The Calliope hummingbird, (Stellula calliope), is the smallest breeding bird in North America.
It is also the smallest little visitor north of Mexico except for a rare sighting of the Bumblebee hummer.
He is also the smallest long-distance migrating bird in the world.
The Calliope was named for the Greek muse and the genus name means “little star.”
MALE COLORING :The gorget of the male Calliope is a deep wine red or magenta color with white. He has a green back, with white, black and buff feathers.
The usual dimorphic coloring applies to Calliopes where the male is much brighter and attractive.
FEMALE COLORING The female has a throat of a pale rufous coloring with white and some bright green, cream, grey and black on the body.
SIZE They are about 2 to 3 inches with a tiny wingspan of 4 inches.
TAIL The tail is short and blunt.
It travels from north Baja California to central British Columbia and to Wyoming, Montana and western Alberta.
Most winter in southwest Mexico after staying elsewhere throughout spring and summer, but some occasionally winter along the gulf coast.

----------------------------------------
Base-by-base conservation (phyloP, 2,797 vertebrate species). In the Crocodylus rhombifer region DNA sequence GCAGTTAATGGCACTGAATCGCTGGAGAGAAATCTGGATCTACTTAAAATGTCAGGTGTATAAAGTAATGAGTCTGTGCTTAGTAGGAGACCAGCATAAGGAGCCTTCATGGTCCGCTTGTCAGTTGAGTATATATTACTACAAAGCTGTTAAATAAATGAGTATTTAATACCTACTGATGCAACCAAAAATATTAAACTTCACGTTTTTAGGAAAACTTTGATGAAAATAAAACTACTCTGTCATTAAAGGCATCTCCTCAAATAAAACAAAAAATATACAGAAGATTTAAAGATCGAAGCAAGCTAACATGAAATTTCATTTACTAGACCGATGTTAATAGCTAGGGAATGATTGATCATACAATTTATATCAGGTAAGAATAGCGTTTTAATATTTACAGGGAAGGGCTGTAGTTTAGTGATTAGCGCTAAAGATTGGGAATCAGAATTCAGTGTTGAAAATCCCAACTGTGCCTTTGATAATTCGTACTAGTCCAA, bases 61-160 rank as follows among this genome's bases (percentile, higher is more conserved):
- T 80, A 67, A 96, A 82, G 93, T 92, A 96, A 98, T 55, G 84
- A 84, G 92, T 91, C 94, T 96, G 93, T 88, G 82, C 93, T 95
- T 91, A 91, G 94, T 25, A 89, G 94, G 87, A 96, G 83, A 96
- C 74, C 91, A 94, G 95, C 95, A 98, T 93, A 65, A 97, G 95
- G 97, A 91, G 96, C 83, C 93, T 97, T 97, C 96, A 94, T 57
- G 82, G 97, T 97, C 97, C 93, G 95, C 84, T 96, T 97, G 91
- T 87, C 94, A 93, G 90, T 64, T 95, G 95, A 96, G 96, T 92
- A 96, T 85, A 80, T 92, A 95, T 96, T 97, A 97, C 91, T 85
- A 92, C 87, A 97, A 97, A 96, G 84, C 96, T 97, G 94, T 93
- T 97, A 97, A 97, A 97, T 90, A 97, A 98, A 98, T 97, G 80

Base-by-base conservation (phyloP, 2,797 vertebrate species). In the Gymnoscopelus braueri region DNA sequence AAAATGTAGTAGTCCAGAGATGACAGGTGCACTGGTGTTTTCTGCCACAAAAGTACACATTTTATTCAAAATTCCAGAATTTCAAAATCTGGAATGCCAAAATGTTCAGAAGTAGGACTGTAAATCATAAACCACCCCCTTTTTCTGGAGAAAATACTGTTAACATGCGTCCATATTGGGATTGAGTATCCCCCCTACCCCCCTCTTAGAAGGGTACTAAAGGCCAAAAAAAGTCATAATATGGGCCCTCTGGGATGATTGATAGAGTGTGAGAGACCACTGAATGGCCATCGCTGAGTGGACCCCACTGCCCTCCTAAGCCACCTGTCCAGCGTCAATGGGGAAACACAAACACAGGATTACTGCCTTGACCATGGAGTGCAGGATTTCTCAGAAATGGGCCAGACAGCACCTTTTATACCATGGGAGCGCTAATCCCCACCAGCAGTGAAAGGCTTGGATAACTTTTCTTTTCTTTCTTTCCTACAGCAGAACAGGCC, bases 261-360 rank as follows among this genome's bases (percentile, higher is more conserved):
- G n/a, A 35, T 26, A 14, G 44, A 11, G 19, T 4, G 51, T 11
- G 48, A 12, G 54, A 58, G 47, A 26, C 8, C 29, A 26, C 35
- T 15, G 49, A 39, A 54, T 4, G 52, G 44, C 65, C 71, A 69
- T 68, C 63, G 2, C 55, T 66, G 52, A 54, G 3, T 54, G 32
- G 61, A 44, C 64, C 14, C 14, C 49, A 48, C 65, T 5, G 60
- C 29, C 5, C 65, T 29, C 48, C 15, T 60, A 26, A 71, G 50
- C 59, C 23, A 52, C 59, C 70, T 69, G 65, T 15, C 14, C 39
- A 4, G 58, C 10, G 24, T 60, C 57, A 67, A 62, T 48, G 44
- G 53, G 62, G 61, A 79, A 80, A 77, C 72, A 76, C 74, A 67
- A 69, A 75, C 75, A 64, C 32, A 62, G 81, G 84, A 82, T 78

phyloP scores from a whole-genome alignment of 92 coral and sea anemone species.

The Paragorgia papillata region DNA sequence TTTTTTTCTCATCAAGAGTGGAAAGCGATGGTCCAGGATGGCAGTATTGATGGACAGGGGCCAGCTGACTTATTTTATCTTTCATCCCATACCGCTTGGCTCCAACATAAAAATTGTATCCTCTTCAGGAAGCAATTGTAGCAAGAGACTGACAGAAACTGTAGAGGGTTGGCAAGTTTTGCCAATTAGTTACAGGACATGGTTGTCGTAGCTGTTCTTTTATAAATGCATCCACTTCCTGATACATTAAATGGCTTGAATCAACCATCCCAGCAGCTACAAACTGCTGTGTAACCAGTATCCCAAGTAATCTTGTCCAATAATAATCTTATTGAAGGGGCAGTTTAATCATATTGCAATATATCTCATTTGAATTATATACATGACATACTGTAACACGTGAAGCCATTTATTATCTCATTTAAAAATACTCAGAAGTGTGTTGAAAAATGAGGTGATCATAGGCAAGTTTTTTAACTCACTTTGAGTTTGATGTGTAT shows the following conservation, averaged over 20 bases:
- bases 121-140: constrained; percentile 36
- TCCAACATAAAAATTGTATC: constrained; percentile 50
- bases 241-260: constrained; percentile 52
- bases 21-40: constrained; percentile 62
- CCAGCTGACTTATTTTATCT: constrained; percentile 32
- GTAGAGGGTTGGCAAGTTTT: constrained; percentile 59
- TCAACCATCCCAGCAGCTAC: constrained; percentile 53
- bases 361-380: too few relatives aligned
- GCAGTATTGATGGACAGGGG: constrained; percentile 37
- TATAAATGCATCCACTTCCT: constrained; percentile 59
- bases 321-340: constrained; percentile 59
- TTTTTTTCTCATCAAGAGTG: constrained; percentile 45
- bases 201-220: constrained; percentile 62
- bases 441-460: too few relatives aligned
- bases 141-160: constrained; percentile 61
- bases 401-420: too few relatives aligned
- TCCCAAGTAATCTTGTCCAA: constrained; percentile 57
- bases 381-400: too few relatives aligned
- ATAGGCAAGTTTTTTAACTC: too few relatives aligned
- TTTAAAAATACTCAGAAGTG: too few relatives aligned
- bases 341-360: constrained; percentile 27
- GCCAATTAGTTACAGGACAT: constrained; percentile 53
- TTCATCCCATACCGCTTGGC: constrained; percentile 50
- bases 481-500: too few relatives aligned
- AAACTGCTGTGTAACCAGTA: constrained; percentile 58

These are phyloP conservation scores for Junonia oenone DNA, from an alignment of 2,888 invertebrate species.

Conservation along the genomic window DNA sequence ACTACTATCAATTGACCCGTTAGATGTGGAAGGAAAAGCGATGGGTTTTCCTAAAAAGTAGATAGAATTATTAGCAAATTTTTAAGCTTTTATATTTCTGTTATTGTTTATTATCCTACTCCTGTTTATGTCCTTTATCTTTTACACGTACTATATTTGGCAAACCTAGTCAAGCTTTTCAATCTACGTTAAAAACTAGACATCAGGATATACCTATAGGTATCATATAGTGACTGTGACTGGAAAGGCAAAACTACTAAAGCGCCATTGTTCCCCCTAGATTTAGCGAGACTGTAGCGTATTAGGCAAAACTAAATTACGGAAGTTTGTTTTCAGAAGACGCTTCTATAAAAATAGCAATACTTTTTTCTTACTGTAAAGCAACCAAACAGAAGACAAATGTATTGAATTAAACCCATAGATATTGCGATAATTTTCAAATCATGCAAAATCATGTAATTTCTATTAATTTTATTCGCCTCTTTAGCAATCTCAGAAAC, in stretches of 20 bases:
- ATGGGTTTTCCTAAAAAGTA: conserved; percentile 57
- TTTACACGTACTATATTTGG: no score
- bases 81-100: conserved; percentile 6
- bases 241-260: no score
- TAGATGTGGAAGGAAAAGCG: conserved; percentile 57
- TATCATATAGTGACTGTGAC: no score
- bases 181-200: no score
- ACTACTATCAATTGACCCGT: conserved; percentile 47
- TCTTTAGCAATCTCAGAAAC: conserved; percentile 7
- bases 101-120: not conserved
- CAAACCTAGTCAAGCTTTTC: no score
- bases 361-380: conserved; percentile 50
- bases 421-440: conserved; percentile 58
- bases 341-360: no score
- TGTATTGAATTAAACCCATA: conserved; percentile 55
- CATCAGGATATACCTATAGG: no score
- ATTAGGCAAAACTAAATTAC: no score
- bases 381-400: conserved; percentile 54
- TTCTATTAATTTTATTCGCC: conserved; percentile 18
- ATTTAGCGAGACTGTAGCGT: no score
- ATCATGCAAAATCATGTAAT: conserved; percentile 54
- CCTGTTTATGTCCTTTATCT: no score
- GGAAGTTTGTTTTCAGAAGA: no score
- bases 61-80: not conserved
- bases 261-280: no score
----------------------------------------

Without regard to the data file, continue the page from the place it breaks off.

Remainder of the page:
They arrive to mate around springtime.
They prefer to nest in pine cones in conifer trees, the perfect camouflage for their tiny nest cups.
They also choose Apple and Alder trees and will use the same nest year after year.
This little bird's numbers are decreasing due to habitat destruction, pesticides, invasive plants, diseases and natural disasters.
Also, cross-breeding with similar hummers like the Costa's is reducing the gene pool and making tracking difficult.
This is a very timid species except during breeding season when he becomes very territorial. While attracting a mate, he is seen doing a hovering type of ritual making buzzing noises and even flying in circles and loops.
The Calliope is not a social bird, preferring to fly and live alone.
He also likes to eat close to the ground, as his timidness and shyness make him prey to more aggressive hummers like Anna's and easy to chase away at feeders.
When trying to attract the Calliope hummingbird to one's back yard, consider a sheltered covered area where they will feel more secure.
They are an unusually hardy small bird and can be sighted in the states of Washington, California, Oregon, Idaho and Nevada.
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